However, this core collapse scenario has been argued using a system of single stars, whereas many stars are formed in binary (or higher order) systems. So why is this a problem? For a binary system, the energy of the system is not only described by its bulk motion (as for a single star), but also by the gravitational binding energy of the system (remember that binding energy is negative!). This extra energy consideration can change the outcome of two-body relaxations. Consider an encounter between two single stars — all of the energy and angular momentum exchanged must affect the bulk motion of the stars. In contrast, if a binary system is involved in the encounter, the binary can harden, which means the two stars can become closer and thus have a higher (negative) binding energy, and thus inject extra energy into the system. This extra energy contribution can actually prevent core collapse. When accounting for binarity in the initial stellar population of low-mass systems, Miller & Davies find that cluster core collapse is not possible for systems with velocity dispersions lower than approximately 40 km/s.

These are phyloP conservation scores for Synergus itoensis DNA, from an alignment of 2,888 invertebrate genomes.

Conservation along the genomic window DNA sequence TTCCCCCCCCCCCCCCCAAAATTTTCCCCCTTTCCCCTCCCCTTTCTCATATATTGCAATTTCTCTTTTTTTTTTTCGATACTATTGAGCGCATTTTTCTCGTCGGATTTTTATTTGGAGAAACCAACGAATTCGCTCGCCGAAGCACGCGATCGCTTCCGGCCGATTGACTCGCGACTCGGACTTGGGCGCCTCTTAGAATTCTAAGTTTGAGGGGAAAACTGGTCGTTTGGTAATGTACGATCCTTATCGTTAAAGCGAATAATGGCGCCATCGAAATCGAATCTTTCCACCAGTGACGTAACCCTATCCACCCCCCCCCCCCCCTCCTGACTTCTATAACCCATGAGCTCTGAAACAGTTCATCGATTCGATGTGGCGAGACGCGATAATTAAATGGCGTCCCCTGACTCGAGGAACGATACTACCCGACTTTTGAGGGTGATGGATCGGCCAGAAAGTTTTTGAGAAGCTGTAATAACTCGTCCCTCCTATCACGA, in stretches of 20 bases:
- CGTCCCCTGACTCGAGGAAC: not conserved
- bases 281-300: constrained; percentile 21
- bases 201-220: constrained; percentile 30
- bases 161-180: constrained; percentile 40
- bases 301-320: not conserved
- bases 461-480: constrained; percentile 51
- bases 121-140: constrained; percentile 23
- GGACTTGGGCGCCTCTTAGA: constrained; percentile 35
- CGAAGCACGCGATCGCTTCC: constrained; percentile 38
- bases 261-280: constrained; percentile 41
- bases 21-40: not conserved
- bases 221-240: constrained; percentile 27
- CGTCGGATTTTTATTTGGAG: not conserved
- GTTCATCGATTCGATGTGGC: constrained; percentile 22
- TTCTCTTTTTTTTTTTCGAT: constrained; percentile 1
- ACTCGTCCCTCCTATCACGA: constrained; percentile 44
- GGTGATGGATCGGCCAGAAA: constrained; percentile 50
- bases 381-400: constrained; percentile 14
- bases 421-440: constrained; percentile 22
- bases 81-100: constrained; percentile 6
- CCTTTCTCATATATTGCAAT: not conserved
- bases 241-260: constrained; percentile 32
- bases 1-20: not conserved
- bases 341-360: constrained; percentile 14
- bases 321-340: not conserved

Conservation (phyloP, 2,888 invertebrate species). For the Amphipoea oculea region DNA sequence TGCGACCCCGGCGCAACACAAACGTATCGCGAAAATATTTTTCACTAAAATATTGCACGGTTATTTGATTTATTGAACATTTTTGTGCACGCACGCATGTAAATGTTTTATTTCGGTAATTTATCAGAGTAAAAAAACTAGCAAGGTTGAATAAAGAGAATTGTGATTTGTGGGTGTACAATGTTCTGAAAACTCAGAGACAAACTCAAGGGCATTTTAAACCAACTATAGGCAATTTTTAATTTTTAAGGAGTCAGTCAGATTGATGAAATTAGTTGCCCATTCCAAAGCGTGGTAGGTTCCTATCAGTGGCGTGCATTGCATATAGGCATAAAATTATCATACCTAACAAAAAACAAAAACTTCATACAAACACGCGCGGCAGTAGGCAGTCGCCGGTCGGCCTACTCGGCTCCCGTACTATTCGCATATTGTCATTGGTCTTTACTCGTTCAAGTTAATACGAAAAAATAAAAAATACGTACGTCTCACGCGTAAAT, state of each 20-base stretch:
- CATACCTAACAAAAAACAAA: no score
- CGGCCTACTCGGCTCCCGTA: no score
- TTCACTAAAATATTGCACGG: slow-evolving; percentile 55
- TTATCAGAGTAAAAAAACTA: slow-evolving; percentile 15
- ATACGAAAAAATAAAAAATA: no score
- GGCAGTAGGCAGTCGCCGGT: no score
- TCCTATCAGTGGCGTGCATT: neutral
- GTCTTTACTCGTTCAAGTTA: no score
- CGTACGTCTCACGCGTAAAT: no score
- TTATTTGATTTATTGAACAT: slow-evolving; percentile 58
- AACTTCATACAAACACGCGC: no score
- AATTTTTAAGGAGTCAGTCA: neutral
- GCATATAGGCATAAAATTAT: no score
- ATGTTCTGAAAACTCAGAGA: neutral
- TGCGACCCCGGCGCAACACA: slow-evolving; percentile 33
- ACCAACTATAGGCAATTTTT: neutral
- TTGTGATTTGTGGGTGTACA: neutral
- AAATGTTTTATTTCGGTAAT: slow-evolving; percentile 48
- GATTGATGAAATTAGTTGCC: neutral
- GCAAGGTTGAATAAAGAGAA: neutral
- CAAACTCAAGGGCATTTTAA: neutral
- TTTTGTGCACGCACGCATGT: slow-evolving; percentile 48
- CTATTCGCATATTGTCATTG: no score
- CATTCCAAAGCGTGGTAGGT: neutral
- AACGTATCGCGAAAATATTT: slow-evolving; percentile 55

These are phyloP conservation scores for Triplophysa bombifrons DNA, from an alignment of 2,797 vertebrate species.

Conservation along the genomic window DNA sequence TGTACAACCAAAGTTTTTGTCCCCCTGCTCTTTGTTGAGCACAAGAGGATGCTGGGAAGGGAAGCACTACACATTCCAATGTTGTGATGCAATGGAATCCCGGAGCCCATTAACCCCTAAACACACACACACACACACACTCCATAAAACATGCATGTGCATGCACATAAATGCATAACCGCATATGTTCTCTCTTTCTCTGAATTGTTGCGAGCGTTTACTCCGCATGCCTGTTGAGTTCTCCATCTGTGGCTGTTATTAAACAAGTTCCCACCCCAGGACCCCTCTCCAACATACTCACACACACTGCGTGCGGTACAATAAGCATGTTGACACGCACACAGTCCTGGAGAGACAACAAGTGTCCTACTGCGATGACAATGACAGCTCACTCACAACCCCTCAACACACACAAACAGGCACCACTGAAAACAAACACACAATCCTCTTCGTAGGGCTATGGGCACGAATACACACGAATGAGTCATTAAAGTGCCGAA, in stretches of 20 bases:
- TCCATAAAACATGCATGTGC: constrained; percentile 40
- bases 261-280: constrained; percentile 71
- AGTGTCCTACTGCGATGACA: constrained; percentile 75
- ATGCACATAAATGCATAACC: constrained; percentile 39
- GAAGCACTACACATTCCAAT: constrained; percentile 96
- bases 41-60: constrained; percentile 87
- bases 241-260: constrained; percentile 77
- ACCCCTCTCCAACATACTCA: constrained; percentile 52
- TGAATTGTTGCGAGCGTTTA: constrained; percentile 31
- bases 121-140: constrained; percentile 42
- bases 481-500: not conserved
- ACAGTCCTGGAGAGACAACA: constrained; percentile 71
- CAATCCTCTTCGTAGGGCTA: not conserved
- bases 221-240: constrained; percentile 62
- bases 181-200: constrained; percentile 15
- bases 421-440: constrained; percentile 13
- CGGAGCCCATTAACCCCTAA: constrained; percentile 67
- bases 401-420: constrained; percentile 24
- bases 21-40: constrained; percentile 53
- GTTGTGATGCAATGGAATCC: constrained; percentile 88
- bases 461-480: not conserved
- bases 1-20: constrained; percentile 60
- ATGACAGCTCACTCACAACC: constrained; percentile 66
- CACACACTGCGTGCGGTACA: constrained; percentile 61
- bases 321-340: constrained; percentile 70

Core collapse, now what?

In addition to arguing that systems with velocity dispersions between 40-100 km/s will undergo core collapse, Miller & Davies also investigate whether core collapse leads to the formation of a central black hole. They discuss three potential outcomes of core collapse which may lead to a central black hole on short timescales. Each scenario relies on the outcome of a process called mass segregation. Because of this process, more massive stars are more likely to tend towards the center of the cluster, which means that a large number of stellar mass black holes (5-10 times the mass of the Sun), which are the evolutionary end states of the most massive stars, will lie at the center of the cluster. Miller & Davies first consider whether these black holes could undergo a runaway merger, forming a much larger black hole; however, the authors rule this scenario out since a collision between two black holes would likely eject the remnant out of the system due to gravitational radiation.